Loaded: Spying on VoIP callsEuropean Union may start tapping VoIP calls, Microsoft wants its money back from laid-off employees, and digital-download taxes are starting to become a reality.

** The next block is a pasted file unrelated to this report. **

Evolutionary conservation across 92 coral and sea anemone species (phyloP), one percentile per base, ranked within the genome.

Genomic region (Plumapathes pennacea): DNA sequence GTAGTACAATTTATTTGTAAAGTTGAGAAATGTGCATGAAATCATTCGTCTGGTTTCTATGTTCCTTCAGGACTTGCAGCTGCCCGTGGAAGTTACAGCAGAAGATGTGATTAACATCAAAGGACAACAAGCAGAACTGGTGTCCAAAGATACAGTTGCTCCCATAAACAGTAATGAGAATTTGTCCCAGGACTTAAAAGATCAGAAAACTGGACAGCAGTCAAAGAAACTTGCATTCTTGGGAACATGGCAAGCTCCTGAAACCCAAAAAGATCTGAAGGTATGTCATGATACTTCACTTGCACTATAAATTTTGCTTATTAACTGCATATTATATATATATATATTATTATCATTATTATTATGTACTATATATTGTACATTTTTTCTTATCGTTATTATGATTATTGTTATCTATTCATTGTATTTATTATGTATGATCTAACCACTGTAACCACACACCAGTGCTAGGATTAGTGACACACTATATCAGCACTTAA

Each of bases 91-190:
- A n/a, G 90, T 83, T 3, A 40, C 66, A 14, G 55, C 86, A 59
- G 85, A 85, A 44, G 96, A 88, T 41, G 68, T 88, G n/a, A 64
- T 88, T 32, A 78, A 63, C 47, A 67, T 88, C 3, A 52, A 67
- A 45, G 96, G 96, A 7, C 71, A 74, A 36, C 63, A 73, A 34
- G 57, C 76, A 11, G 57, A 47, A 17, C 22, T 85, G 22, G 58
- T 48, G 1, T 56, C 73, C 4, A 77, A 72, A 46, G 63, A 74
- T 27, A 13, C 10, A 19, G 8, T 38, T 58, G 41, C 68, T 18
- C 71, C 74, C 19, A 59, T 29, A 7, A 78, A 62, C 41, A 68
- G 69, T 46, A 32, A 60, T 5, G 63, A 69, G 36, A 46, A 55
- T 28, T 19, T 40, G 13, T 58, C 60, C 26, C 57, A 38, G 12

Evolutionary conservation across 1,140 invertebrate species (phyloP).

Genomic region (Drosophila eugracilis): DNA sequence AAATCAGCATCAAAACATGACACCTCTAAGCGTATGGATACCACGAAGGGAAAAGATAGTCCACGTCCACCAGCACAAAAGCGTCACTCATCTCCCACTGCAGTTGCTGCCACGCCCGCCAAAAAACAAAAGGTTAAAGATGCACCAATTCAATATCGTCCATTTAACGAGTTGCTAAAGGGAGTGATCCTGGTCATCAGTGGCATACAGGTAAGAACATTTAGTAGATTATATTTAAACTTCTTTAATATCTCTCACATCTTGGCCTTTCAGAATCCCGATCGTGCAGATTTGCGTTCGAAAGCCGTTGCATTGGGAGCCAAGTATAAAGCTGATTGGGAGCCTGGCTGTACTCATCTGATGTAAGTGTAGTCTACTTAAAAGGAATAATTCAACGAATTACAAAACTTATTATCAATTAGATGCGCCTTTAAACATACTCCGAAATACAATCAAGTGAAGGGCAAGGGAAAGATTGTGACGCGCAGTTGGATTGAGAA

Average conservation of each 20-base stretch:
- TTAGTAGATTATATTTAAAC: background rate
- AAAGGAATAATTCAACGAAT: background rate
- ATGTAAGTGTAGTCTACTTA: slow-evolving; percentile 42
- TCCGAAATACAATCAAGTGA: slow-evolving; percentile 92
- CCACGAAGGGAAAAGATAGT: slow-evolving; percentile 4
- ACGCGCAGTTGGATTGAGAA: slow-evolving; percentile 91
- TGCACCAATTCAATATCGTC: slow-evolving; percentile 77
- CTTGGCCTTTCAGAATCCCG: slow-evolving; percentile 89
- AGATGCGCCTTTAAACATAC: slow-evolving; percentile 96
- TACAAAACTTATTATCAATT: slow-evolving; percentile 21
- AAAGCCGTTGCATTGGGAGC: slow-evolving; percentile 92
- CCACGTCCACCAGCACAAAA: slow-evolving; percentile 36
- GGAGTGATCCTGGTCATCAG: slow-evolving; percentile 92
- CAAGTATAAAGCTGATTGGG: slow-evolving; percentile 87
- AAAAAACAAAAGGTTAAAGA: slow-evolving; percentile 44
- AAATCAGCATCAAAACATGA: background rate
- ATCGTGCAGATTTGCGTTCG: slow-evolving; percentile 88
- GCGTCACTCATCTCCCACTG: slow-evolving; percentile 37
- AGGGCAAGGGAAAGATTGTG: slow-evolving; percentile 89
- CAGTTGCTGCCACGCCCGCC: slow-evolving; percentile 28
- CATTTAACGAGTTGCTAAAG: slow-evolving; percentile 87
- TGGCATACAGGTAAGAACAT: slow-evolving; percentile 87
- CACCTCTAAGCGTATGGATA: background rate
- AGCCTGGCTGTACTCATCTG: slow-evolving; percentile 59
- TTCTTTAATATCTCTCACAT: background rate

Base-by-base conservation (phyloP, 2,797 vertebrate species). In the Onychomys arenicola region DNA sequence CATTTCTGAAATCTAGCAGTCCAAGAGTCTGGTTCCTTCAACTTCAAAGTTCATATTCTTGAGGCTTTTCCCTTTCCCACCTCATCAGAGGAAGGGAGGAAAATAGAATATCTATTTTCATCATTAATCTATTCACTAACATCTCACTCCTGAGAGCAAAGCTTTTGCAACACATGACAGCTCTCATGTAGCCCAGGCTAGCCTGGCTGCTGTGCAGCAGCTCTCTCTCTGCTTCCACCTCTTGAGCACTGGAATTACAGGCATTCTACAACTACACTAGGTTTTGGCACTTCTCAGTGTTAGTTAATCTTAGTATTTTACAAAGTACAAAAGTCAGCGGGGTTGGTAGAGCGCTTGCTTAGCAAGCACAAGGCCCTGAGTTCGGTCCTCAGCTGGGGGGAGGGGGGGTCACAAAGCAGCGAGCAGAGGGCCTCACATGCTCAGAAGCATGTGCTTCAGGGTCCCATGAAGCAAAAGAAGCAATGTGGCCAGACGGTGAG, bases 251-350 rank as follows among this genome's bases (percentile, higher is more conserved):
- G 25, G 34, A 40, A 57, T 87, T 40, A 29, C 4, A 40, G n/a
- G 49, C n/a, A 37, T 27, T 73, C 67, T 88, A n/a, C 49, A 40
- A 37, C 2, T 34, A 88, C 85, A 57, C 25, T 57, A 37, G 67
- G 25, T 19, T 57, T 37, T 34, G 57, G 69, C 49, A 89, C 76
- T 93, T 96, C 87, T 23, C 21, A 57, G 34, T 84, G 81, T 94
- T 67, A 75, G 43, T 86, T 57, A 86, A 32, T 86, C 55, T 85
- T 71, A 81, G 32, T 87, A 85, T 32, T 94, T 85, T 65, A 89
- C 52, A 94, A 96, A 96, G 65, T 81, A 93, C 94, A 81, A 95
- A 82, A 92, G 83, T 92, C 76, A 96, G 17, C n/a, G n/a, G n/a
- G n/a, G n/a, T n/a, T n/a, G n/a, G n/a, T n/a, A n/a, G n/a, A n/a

>> The European union may start spying on your VoIP calls, Microsoft wants its money back, and digital download taxes are starting to become a reality. It's Monday, February twenty third, I'm Natalie Del Conte, and it's time to get Loaded. ^M00:00:12 [ music ] ^M00:00:20 The European union may start tapping your voice over IP calls, if you're part of the mob that is. Euro Just is the European union's judicial cooperation unit. The organization is afraid that criminals are communicating over VoIP in order to avoid wire tapped phone calls. For this reason, they're not only looking into how they would tap VoIP calls, but how they would do this without violating the civil liberties of non-criminals. It could be tricky. So be careful what you say and do over Skype, whatever that might be. ^M00:00:48 [ music ] ^M00:00:56 Even though Microsoft was a member of the high tech layoff club, the company is still trying to boost employment by rolling out a training program called Elevate America. The program is offering free certification and technical training, starting in Washington State, where the company is headquartered. Elevate America is a partnership of local governments, private, public, and community organizations. It will be free or low cost, and offer training to people of all ages and education levels. But in the same breath that Microsoft is doing something so nice, they're also doing something not so nice to the people they already laid off. Apparently the company overpaid some of the fallen employees in their severance packages due to an accounting error. Now they're asking those employees to give that money back. They are asking nicely, although the letter does say that their could be some legal ramifications if the money is not repaid. I can imagine the laid off can ill afford to give any money back, as if getting laid off wasn't bad enough. That sucks. It sucks living in Wisconsin. Well maybe not living there, but shopping online if you live there. The state of Wisconsin has passed legislation that requires residents to pay a 5% tax on all digital downloads, including music, games, books, ringtones, and more. The government expects to make six point seven million dollars per year on this new tax. It will go into effect on October first. Sorry Wisconsonites, and sorry to everyone else, because it looks like this tax may start spreading to other states like a virus. But I will take this opportunity to remind you that at least Loaded is a free download, no tax required. Asus may start using Android as the operating system for its line of Netbooks. The company started out making the EPC line with Linux, then went to Windows XP, but they may just decide that they don't need a big hefty operating system after all. While nothing has been confirmed, spokesperson Samson Hu [assumed spelling] says the company has already allocated resources to this engineering effort. It wouldn't be a bad idea, with most of what we do living in the cloud these days, we really don't need massive amounts of computing power, or a single platform to just send an email or edit a document. What do you think? Could Android be an operating system for an actual computer? Or do you even want that? Write in at email@example.com. Canadians can receive Twitters over text message again. This function was pulled from our neighbors to the north last November, but just last week it was reinstated. Canadians could previously send tweeds over SMS, but they couldn't receive them due to carrier costs. This ability is still dead in Europe and Australia, but Twitter says that they're working to bring it back post haste. Speaking of Australia, the company has a new social network aimed specifically at children with disabilities. Livewire is being called the Facebook for sick kids. It's a place where children coping with disability or disease can go to find support and interaction with one another. ^M00:03:37 [ music ] ^M00:03:45 >> Well hey Jane, thanks for letting us come to your house. So it's Jane Abecka [assumed spelling], what's your - >> [inaudible]. >> But the network is not just for talking about their condition. Children can play games, blog, chat, and more. You can check it out, and point it to anyone who might benefit from it at livewire.org.au. [ background music ] Those are your headlines for today, but I'll be back tomorrow with more. Thank you for watching. I'm Natalie Del Conte with CNET TV, and you've just been Loaded. [ music ]